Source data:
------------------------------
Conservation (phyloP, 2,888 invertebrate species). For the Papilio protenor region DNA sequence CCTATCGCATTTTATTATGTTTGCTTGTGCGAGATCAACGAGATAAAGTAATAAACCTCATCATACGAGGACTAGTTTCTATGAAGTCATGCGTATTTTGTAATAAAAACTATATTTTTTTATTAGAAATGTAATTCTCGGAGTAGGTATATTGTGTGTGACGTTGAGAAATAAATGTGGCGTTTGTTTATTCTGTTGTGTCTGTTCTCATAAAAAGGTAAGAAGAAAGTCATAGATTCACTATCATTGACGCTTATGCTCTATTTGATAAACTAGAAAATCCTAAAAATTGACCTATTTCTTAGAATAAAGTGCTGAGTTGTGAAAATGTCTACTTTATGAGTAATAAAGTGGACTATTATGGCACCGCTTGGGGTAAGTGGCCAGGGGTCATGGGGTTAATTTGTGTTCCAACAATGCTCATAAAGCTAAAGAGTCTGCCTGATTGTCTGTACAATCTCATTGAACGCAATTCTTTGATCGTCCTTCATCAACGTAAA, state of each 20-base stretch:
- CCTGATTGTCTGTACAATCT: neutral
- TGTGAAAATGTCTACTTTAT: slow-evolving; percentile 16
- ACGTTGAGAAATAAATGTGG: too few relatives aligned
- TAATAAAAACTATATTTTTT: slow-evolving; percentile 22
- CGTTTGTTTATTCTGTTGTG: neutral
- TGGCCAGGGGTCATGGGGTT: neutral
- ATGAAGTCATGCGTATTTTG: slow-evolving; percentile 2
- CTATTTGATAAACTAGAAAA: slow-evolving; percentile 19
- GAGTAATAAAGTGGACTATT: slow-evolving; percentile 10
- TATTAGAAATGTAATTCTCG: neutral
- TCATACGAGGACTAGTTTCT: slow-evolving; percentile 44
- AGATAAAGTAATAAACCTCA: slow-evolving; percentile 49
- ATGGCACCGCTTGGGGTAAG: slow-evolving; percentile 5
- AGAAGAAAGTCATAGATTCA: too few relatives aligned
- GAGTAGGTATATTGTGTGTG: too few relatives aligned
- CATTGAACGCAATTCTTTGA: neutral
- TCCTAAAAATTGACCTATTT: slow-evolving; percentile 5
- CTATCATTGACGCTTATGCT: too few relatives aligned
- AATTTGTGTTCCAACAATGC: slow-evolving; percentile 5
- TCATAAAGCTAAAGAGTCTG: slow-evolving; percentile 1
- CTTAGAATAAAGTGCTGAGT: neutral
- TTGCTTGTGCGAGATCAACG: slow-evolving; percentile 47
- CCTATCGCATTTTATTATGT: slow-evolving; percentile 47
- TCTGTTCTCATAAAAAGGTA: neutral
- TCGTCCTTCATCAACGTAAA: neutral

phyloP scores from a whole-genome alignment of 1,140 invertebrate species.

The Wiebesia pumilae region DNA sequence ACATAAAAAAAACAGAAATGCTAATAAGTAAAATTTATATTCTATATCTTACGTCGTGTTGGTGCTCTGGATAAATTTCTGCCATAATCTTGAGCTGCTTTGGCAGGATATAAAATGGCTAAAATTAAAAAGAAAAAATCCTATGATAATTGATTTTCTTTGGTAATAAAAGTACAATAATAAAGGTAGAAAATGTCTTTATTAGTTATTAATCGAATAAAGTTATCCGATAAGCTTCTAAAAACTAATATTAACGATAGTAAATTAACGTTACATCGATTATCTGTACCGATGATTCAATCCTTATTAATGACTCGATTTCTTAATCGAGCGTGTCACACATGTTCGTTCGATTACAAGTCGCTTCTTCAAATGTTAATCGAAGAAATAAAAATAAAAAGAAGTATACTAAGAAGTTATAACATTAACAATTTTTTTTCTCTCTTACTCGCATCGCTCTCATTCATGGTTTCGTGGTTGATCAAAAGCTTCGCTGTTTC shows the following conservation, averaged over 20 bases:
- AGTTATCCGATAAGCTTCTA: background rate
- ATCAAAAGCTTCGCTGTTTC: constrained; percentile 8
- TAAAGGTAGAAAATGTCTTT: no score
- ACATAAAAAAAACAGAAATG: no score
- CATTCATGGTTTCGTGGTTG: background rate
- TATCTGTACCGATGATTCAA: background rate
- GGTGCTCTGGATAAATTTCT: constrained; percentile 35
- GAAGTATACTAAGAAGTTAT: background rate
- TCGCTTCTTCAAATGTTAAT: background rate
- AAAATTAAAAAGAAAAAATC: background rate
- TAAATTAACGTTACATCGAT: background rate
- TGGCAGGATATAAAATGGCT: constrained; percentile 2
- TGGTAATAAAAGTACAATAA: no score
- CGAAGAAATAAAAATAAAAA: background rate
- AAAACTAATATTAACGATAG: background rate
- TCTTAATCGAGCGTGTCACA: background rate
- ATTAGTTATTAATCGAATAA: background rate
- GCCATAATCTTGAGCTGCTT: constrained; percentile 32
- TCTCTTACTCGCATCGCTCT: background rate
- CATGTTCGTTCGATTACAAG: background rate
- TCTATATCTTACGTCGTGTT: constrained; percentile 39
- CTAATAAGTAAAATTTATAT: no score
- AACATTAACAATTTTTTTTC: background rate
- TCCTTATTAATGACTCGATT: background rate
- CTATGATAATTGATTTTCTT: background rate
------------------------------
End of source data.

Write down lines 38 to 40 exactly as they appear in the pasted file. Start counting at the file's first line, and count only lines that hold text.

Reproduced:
- AAAATTAAAAAGAAAAAATC: background rate
- TAAATTAACGTTACATCGAT: background rate
- TGGCAGGATATAAAATGGCT: constrained; percentile 2